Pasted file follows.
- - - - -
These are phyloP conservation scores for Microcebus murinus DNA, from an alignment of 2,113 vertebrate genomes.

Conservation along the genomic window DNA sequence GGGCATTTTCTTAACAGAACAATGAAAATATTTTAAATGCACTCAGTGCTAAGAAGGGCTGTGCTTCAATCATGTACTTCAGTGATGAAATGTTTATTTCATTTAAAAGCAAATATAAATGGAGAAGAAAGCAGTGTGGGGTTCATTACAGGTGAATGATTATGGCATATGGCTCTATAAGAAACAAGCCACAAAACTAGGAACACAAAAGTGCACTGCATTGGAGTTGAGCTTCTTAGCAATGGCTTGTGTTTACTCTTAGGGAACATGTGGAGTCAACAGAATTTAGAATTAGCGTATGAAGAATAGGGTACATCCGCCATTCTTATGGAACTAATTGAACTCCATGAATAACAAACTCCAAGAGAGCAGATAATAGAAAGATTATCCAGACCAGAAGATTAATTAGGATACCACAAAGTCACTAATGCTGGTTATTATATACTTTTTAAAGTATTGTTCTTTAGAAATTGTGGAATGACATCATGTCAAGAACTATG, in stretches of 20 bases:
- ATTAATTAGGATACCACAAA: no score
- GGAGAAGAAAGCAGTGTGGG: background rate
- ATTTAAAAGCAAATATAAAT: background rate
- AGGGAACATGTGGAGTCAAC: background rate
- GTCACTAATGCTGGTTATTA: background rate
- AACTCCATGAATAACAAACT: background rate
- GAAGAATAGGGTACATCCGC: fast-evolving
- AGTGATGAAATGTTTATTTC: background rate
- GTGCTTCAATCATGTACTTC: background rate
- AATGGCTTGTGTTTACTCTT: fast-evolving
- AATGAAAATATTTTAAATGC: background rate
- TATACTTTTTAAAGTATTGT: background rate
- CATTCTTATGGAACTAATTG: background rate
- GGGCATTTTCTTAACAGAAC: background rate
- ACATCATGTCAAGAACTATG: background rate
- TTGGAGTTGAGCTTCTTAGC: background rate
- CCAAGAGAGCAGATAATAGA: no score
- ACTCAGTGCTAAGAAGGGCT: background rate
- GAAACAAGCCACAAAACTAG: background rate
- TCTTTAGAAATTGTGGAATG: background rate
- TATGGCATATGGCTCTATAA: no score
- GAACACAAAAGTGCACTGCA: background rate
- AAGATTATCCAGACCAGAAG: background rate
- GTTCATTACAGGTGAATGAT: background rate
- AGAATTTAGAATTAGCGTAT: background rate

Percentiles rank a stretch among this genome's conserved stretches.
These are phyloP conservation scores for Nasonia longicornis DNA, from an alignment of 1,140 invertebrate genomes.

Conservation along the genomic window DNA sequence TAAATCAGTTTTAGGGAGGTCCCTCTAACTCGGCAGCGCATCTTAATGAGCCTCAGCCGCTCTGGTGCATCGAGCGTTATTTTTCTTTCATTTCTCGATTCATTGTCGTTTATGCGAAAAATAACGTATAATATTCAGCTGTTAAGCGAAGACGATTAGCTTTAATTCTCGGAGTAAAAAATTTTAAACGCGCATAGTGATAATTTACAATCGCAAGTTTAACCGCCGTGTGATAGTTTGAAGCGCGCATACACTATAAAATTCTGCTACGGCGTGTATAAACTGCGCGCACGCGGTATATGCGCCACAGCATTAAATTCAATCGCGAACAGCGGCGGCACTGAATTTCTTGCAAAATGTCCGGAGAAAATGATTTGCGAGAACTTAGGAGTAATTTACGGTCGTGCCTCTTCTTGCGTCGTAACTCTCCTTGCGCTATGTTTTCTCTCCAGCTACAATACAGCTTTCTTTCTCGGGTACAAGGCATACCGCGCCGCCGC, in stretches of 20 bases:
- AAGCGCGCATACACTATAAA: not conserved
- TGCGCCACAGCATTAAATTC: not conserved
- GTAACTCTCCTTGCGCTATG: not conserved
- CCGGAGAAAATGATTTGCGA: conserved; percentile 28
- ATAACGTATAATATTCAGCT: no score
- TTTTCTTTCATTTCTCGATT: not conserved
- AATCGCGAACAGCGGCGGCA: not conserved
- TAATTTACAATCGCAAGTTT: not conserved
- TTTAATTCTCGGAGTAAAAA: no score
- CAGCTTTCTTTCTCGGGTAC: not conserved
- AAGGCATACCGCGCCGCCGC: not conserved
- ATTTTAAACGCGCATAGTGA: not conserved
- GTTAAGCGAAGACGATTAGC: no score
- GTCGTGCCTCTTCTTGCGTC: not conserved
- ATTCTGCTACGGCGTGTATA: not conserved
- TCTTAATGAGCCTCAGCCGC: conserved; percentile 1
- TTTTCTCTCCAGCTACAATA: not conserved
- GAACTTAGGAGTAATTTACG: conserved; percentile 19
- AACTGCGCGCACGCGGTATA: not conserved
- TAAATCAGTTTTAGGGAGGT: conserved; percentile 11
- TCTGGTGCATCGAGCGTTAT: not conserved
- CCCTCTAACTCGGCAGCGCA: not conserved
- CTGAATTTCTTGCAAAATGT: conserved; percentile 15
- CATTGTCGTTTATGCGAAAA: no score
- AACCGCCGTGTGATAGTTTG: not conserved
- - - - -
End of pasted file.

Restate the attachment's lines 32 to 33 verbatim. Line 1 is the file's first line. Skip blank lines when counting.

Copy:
- TGCGCCACAGCATTAAATTC: not conserved
- GTAACTCTCCTTGCGCTATG: not conserved